How an Urban University Police Department Changed Its Culture
Congratulations to VCU Police Chief John Venuti, who is one of Campus Safety magazine’s Higher Ed Director of the Year award winners. He has transformed not only his department, but how his agency is perceived by the campus and surrounding community.
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Campus law enforcement departments have come under a lot of scrutiny lately, and nowhere is that more apparent than at urban institutions of higher education. Community-oriented policing can do much to address the security and community relations challenges often experienced by colleges, and John Venuti, who is Virginia Commonwealth University’s (VCU) police chief, has worked tirelessly to not only expand on this approach, but also adopt other processes that further enhance community partnerships.
It is for this and many other reasons that Venuti was selected as one of Campus Safety magazine’s Director of the Year award winners.
Department Embraces Inclusivity
The first two things that Venuti points out when describing his institution are that it is urban and its community is diverse. As a result, an inclusive approach to law enforcement, security and relationships is embraced by him, his department and the university.
“We’re not the kind of campus where you can look at someone and say, ‘Oh, that’s a student, and that’s not a student,'” he says. “Being right smack in the middle of the city, we have an environment where everybody belongs.”
This understanding of his campus and the community where it is located drives many of Venuti’s efforts.
The Venuti File
- Name: John Venuti, Virginia Commonwealth University (VCU) Police Department Chief of Police and Assistant Vice President of Public Safety. He served as chairman of the Law Enforcement Subcommittee of the Governor’s Task Force on Sexual Assault, is president of the Virginia Public Safety Foundation and was formerly vice president of VACLEA. He is a graduate of Bluefield College and attended the FBI National Academy. Prior to his law enforcement career, he started with the CIA… the Culinary Institute of America.
- Campus: Virginia Commonwealth University is a major, urban public research university with national and international rankings in sponsored research. Located in downtown Richmond, VCU enrolls more than 31,000 students and employs 21,700 faculty and staff. The only academic medical center and Level I trauma center in the region, VCU Health is comprised of five health sciences schools, VCU Medical Center, Community Memorial Hospital, Children’s Hospital of Richmond at VCU, VCU Massey Cancer Center and Virginia Premier. There is also an academic campus in Doha, Qatar.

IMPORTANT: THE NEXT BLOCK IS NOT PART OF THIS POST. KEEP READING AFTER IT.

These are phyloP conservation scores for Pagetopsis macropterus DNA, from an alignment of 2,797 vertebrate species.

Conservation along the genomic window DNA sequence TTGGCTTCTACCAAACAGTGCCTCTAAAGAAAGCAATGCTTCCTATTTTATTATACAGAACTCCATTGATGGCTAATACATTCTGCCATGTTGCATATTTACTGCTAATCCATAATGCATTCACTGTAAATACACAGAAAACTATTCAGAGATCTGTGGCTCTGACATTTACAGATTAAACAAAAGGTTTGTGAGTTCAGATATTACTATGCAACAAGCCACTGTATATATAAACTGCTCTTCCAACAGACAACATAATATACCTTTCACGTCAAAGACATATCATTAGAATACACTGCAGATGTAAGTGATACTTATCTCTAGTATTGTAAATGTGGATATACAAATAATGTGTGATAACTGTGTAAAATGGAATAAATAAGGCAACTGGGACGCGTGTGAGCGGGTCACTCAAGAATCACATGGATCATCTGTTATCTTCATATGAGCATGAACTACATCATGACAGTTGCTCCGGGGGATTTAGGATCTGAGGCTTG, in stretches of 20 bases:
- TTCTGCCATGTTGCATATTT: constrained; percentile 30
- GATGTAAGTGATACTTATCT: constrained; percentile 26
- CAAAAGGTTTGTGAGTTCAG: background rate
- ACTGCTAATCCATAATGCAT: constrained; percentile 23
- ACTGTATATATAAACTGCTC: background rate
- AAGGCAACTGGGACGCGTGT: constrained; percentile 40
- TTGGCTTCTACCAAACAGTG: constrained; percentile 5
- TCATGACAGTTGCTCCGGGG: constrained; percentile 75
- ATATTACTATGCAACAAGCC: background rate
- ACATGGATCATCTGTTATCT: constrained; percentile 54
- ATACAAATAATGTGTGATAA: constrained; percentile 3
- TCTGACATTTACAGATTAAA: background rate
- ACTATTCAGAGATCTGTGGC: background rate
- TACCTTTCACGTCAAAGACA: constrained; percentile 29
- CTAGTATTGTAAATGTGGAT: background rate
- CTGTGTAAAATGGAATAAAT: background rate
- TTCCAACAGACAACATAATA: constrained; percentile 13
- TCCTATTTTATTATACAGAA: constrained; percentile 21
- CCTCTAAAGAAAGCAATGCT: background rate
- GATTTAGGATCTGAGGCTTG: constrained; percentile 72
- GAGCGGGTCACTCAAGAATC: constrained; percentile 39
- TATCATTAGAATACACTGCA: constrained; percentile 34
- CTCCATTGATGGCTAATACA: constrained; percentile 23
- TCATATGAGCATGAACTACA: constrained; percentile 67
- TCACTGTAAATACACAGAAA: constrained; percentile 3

- Department: The VCU Police Department is comprised of 92 full-time sworn officers and more than 250 nonsworn security personnel. It is IACLEA-accredited and has an in-house training academy and an on-campus dispatch center. The department’s jurisdiction includes the core campus, hospital and additional territory in the city of Richmond where many students, faculty and staff members reside.
“He’s incredibly tuned into the mission of the university, but he’s also very tuned into the city and does very well with decision makers on all ends,” says VCU President Dr. Michael Rao.
He helped develop VCU’s Neighborhood Team, which is comprised of many different university offices, including the police department. The team works to solve the problems that often arise from student renters who live in the neighborhoods surrounding VCU. In fact, the chief created a special position in his agency where an officer’s sole purpose is to be the liaison with the neighborhood residents, fraternities and sororities so he can address issues as they arise.
In 2014, the liaison officer worked with dozens of landlords to rewrite lease agreements so that they now contain strict behavior clauses. Many even include VCU’s code of conduct. This effort educates both the renters and cosigners (parents) about the rules that students living off-campus must follow. As a result, more than 40 VCU students were evicted from their rental properties last year.
Although the goal of VCUPD is not to evict students, the department has recently implemented a process where students who continue to be disruptive can be held more accountable.
“They were evicted because they refused to cooperate and listen to the guidance we, the police department, were giving them,” says Venuti. “They were creating significant disruption in the neighborhoods they live in.
“We used to do what most police departments still do,” he adds. “You knock on the door, tell them to turn down the music, but what that protocol lacks is accountability. Now we come and show you the light, but we’re not going to continue. If you don’t want to take our advice and you’re continuing to create disruptions to the people who live in these neighborhoods, there’s got to be an accountability piece. We understand what college students do, and if you are a VCU student, you need to balance what you want to do with not creating that level of disruption.”
Additionally, a web-based service called PrtySmrt was launched that gives students the opportunity to register their off-campus events online. If the agency receives a noise complaint about a party, a text message is sent to the student organizers, letting them know that their event is too loud. If they don’t modify their conduct after the warning, then officers respond.